The Edmond Sun

Local News

August 20, 2012

Candidates debate debt, entitlement programs

DEL CITY — Congressman James Lankford encouraged folks to pray for lawmakers in Washington, D.C., as much as they gripe about the nation’s leaders.

The biggest issue facing the United States is not its $16 trillion debt but that there is not a plan to get out of it, said Lankford, a member of the budget committee.

“We are a nation that will not recover from this quickly, and without God’s help, it will not be the same,” Lankford said. “With His help, we will recover and we will be sustained. So I ask for you sincerely to pray for us in the days ahead.”

Democrat Tom Guild of Edmond as well as two Independent candidates, Pat Martin of Jones and Norman resident Robert T. Murphy, are each trying to unseat Republican Lankford in his re-election bid to Oklahoma’s 5th Congressional District. Voters will decide on Nov. 6.

The candidates spoke Friday at a Del City forum sponsored by the National Association of Retired Federal Employees and the American Federation of Government Employees. Guild has the endorsement of the American Federation of Government Employees.

A lot of people in Washington have tremendous spiritual needs, Lankford said.

“There’s not a day that goes by when we don’t walk into somebody with some issue, to say, ‘This is part of the reason I’m here,’” Lankford said.

Guild said he wanted to make it clear that he believes in the separation of church and state.

“I think government should be government and religion should be religion,” Guild said.

A former Republican, Martin said he bases his decisions on methodology instead of ideology. He votes for what works, not the political party that suggested it, he said.

“I support Social Security and I do not support its privatization. Medicare is the same way,” Martin said. “But one cannot ignore the fact that we have a $16 trillion debt.”

Both Lankford and Martin said they believe in living within their means. Lankford said it’s not practical to ask for a car loan without a plan to pay off that loan.

“If I sit down and I have a budget problem, and I realize I’ve got more money going out than I have coming in — I begin to make cuts,” Martin said. “But I don’t just start sweeping cuts across the board. I examine what I can do differently to minimize the increased burden I put upon myself.”

Taxpayer benefits are being reduced dramatically while Congress does little to address waste, mismanagement and redundancy, Martin said.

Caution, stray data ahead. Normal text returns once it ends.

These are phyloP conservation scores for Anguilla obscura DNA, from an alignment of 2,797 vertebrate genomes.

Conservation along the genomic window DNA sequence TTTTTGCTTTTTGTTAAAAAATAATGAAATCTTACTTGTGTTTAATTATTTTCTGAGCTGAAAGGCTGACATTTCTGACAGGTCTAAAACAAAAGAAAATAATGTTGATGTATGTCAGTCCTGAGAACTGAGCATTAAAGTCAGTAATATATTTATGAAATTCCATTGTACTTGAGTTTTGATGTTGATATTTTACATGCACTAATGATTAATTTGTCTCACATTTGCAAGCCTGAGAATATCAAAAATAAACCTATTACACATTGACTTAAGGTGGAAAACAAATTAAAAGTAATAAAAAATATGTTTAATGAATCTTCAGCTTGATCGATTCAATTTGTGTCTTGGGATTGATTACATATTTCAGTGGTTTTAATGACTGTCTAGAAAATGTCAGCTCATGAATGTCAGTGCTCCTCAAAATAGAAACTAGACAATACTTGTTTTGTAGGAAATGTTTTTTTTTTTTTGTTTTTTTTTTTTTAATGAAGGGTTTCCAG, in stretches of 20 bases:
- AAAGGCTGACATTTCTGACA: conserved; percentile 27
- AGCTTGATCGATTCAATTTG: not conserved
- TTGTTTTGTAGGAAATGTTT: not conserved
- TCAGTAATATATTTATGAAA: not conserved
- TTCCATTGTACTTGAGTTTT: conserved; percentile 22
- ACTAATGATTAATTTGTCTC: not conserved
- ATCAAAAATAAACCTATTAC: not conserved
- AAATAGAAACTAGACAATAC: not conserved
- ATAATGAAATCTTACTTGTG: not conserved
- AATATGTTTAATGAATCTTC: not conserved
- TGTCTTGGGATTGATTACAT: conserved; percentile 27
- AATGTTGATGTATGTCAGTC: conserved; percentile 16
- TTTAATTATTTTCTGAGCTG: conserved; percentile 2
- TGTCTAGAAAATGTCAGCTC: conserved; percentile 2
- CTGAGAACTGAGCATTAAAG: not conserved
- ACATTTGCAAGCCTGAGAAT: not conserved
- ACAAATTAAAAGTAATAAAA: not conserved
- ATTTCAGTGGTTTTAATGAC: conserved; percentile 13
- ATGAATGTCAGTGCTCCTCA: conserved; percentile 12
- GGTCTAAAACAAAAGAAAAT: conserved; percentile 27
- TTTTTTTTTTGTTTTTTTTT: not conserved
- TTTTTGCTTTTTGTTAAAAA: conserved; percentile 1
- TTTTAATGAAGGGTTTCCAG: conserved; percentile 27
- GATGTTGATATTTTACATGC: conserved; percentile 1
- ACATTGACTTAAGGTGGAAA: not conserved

Lankford praised Congress for passing a transportation and highway bill this session. The bill provides more local decision making, he said. Congress had been depending on short-term extensions to fund highways. A decision is now made by the state if a project costs $5 million or less, Lankford said.

“You can’t plan construction of highways six month at a time. That’s a long-term project,” said Lankford, a member of the transportation conference committee.

The 112th Congress with a 10 percent approval rating has passed fewer laws than any Congress since 1947, Guild said. Martin said the IRS has a better approval rating than Congress.

Lankford voted in favor of sequestering funds for automatic budget cuts of about $1.2 trillion, divided between defense and social programs, Guild pointed out.

“Well now the chickens have come home to roost,” Guild said. “Sen. Inhofe and Sen. Coburn have actively complained about this.”

The House is unlikely to pass an appropriations bill by October after taking a five-week vacation and designated to be in session for only eight days in September.

Guild faulted Lankford for what Guild described as an effort to privatize Social Security, a program that seniors have depended upon for 77 years.

“I want you to know I will fight with every fiber in my body to make sure Social Security is never privatized,” Guild said.

He also criticized Lankford for voting for Wisconsin Republican and vice presidential hopeful, Rep. Paul Ryan’s, 2011 and 2012 budget plan, which would repeal the Affordable Care Act, a plan that Guild pointed out closes the donut hole for seniors with prescription drugs and provides free prevention care.

“We need to fire this Congress. Start over. Get rid of the polarization. Get the business of the American people done,” Guild said. “And we need to vote like our lives and health depend on it because they do.”

Murphy is for keeping down the cost of living for working man by opposing central banking, he said. The federal government is printing too much money, he said, while blaming the federal government for inflating currency.

“We need the United States government and most of the states’ governments to go bankrupt so we can start over,” Murphy said.

jcoburn@edmondsun.com | 341-2121, ext. 114

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